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California’s supreme court upholds gay marriage ban

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The California Supreme Court has upheld a ban on same-sex marriage that was passed by the state’s voters last November. The court also upheld the validity of 18,000 gay and lesbian marriages performed before the ban, called Proposition 8, was enacted.

Gay marriage backers vowed to continue the fight at the ballot box in 2010, and more than a hundred supporters blocked San Francisco streets in a show of peaceful civil disobedience.

The court said the roughly 18,000 marriages that took place in the state before the November ban remained valid since the ban was not retroactive. That left the state of 37 million people with a tiny group of married same-sex couples that cannot grow.

“Only marriage between a man and a woman is valid or recognized in California,” Chief Justice Ronald George wrote in the court’s opinion, arguing that the decision did not end broad protections for same-sex couples to form families.

Tuesday’s ruling was unlikely to be the last move in what is seen as a pivotal state in U.S. culture wars.

Social conservatives applauded but in Los Angeles gay advocates promised to try to change the state constitution again — to affirm gay marriage — in a battle seen as soon as November 2010.

“There is a smear on our constitution and the only way to get around it is through the ballot box,” Kate Kendell, executive director of the National Center for Lesbian Rights, told supporters.

The California court on Tuesday did not back away from its sweeping decision last year, which held that same-sex couples had fundamental constitutional rights and deserved special legal protections as a minority class. Proposition 8 was put to voters as a result of that court decision.

The proposition’s single line, reading “Only marriage between a man and a woman is valid or recognized in California,” was too narrow to invalidate fundamental rights, the court held.

“Proposition 8 reasonably must be interpreted in a limited fashion as eliminating only the right of same-sex couples to equal access to the designation of marriage, and as not otherwise affecting the constitutional right of those couples to establish an officially recognized family relationship,” Chief Justice George wrote.

Activists planning a ballot initiative in favor of same-sex marriage say they will target minority communities, including Latinos and African Americans. Many minority voters supported Proposition 8.

One black community leader, Reverend Eric Lee of the Southern Christian Leadership Conference in Los Angeles, hopes to reach out and change their minds.

“African Americans generally vote to uphold or restore the civil rights of people who have been oppressed or discriminated against,” said Lee. “So for that reason, for African Americans to get back to our history of fighting for civil rights for all people, our history of inclusion as opposed to exclusion, it’s necessary for that outreach to take place.”

In Los Angeles, Elissa Barrett, a lawyer and gay Jewish activist who married a woman last year, plans strategy with colleagues. She says it is time for outreach to the religious community.

“My wife has a saying: prayer and shoe leather go together. And I agree with her,” said Barrett. “And I think that there are a lot of people in churches and mosques and synagogues – wherever they were when this election happened last fall, have awoken.”

Before the California court’s move on Tuesday, a flurry of pro-gay marriage rulings and votes in Iowa and New England this year had appeared to reverse a trend toward banning them in the United States.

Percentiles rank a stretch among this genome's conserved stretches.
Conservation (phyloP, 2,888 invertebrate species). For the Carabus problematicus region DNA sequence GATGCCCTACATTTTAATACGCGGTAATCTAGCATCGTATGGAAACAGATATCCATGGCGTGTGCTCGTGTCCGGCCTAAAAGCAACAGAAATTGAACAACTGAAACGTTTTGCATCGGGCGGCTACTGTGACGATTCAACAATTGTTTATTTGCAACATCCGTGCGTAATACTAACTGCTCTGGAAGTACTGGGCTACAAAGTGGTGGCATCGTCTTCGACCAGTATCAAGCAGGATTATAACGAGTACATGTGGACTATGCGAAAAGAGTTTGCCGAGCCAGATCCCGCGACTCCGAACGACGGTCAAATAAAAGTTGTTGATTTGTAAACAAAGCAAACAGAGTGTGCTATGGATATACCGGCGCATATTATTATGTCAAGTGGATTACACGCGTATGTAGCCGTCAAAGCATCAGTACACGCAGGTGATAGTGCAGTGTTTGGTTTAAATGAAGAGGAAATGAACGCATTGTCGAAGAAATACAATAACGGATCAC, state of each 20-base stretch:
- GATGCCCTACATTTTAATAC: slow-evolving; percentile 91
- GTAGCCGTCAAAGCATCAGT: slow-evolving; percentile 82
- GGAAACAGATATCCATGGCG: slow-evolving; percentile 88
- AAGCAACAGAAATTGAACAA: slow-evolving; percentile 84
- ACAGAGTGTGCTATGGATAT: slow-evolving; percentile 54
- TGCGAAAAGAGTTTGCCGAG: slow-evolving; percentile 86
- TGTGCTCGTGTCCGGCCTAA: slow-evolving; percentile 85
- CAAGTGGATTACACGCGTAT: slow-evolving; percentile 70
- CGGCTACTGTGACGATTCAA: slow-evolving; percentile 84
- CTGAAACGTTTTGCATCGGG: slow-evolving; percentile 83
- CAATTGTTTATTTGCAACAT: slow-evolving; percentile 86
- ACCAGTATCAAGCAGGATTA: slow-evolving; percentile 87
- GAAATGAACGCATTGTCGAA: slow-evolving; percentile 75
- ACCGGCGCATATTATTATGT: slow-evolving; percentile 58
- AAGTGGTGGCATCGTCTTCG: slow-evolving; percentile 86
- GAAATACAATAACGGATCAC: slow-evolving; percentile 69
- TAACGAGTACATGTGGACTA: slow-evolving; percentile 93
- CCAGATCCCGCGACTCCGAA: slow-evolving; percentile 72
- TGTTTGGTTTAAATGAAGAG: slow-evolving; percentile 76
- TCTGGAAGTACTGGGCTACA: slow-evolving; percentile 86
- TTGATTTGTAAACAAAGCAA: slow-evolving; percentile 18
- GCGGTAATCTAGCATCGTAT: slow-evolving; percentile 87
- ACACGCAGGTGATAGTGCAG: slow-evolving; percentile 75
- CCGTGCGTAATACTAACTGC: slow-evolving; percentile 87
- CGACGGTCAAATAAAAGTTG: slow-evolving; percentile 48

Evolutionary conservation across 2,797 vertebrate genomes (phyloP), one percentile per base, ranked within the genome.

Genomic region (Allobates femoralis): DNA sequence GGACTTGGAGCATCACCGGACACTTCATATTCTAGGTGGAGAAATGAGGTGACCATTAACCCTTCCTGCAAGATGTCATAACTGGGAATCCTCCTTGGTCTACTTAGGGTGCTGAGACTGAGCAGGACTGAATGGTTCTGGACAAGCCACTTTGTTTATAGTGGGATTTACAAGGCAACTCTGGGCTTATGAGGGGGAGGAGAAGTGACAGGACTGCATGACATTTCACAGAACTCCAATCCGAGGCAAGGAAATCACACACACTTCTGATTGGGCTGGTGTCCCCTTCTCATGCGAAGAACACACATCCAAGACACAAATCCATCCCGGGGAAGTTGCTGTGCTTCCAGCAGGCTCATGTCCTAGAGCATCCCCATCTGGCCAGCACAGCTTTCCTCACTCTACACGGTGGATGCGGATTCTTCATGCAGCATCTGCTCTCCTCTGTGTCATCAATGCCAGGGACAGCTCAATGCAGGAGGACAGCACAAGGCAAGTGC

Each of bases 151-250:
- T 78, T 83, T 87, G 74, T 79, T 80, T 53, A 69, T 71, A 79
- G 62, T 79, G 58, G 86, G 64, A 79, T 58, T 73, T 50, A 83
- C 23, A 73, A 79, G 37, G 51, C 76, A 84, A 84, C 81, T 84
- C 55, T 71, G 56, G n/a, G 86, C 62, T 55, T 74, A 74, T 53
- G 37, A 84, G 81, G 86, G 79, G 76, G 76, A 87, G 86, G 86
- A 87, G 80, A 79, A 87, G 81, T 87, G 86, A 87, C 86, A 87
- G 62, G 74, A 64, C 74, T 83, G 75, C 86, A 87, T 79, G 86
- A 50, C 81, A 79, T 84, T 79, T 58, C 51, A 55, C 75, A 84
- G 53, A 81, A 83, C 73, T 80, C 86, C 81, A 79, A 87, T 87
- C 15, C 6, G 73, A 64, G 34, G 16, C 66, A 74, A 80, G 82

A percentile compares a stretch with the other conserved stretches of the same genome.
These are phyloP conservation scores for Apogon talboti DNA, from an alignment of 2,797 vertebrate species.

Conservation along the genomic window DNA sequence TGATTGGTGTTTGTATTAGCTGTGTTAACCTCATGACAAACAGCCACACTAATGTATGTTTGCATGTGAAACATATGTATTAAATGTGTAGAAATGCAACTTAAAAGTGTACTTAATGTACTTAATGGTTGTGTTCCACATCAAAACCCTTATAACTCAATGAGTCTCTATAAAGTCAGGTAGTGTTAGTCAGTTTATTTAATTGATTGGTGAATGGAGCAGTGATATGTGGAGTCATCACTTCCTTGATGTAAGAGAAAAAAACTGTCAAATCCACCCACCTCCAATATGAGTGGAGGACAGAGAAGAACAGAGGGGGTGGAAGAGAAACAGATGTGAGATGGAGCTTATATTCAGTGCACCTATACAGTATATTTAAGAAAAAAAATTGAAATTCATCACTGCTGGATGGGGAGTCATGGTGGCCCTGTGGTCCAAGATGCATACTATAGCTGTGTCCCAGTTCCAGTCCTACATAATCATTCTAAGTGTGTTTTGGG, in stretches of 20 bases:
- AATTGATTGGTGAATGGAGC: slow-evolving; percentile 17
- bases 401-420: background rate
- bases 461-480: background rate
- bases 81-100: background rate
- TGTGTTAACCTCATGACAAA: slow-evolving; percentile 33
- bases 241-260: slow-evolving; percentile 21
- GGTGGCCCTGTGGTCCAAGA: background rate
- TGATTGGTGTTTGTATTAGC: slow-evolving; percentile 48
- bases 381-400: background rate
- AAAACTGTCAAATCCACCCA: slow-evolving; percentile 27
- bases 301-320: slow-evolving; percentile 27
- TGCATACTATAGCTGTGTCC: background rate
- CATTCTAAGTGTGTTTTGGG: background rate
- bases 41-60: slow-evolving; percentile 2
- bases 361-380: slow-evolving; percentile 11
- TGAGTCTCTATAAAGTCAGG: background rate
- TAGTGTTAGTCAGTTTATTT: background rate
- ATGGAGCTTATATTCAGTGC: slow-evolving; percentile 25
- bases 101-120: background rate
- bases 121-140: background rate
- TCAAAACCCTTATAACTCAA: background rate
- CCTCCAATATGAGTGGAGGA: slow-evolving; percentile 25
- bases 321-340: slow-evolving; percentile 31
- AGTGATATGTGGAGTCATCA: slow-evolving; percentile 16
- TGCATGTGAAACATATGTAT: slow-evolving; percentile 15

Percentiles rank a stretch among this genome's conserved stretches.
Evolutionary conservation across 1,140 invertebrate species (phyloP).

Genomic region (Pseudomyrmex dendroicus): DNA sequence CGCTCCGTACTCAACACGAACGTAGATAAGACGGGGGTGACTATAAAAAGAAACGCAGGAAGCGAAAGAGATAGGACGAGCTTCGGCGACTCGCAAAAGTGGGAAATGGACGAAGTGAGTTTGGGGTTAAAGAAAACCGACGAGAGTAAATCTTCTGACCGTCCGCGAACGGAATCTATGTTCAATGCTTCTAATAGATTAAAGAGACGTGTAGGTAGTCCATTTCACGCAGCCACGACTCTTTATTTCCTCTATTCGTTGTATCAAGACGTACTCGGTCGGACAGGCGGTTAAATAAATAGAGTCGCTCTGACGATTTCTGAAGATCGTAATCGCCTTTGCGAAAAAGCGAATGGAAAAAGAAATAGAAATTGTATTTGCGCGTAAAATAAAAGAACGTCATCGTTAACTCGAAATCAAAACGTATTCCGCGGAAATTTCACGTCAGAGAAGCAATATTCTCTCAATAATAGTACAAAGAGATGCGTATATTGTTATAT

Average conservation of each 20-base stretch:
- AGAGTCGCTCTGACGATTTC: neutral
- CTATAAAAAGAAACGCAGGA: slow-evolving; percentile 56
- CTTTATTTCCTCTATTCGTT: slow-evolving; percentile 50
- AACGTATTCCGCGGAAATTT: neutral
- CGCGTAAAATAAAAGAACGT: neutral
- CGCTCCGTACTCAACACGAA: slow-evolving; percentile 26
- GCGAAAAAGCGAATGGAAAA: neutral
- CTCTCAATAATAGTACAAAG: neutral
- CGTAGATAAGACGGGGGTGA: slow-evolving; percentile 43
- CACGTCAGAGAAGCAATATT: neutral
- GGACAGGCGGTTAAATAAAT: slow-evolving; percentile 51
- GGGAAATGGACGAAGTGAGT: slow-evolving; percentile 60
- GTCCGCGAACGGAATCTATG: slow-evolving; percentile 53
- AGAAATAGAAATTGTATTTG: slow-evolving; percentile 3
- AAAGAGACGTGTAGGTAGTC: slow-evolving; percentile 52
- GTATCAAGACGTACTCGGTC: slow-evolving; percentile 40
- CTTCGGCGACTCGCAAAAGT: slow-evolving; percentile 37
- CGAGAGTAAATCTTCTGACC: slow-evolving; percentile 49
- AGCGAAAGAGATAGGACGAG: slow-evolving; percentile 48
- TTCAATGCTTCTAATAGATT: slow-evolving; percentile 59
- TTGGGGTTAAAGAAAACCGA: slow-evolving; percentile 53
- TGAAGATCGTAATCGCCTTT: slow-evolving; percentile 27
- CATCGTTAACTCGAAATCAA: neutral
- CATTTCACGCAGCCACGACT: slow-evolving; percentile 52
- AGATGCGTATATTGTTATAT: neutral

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May 27, 2009 at 4:09 pm

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Saskatoon to host the province’s first summer camp for gay youth

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Saskatchewan has become the latest province to organize a camp where queer youth can come together to support one another and develop leadership skills. An organizing committee has been planning the first Saskatchewan Camp Fyrefly since last summer. Their first camp will be held August 20 to 23 in Saskatoon.

“A lot of the bigger centres have support networks in place,” said James McNinch, dean of education at the University of Regina, who is sponsoring the camp alongside the University of Saskatchewan. “But if you’re a gay kid in Shaunavon or Meadow Lake it might not be as easy. . . . It can be a tough environment.”

Camp Fyrefly first started in Alberta in 2004 when Dr André Grace and Kris Wells of the Institute for Sexual Minority Study and Services at the University of Alberta held their first camp. They bill it as a leadership retreat for lesbian, gay, bisexual, trans-identified, two-spirit, intersexed, queer, questioning and allied youth. It is designed to help youth develop the leadership skills and resilience necessary for them to become change agents in their schools, families, and communities.

The four-day leadership camp for lesbian, gay and bisexual youth aims to give around 40 participants, age 14 to 24, a stronger sense of identity. It will run Aug. 20-23 at the Queen’s House, a retreat centre located in Saskatoon.

McNinch said it will give young adults an improved sense of self-esteem and connect them with a strong support network.

“This is a traditional word,” he said, “but it’s a form of fellowship.”

He’s hoping camp co-ordinators are able to recruit students from rural centres, where there isn’t usually the support that teens might have access to in cities.

Herb McFaull, a co-chair of the camp, echoed McNinch’s comments. He said it’s an important environment for gay youth to experience when studies have shown staggering suicide and depression rates among the group.

“When you’re a minority group you’re always feeling some sense of isolation or persecution,” he said. “Setting this up in a facility where kids will be the only people there means they won’t have anyone looking sideways at them and will be able to build those bonds.”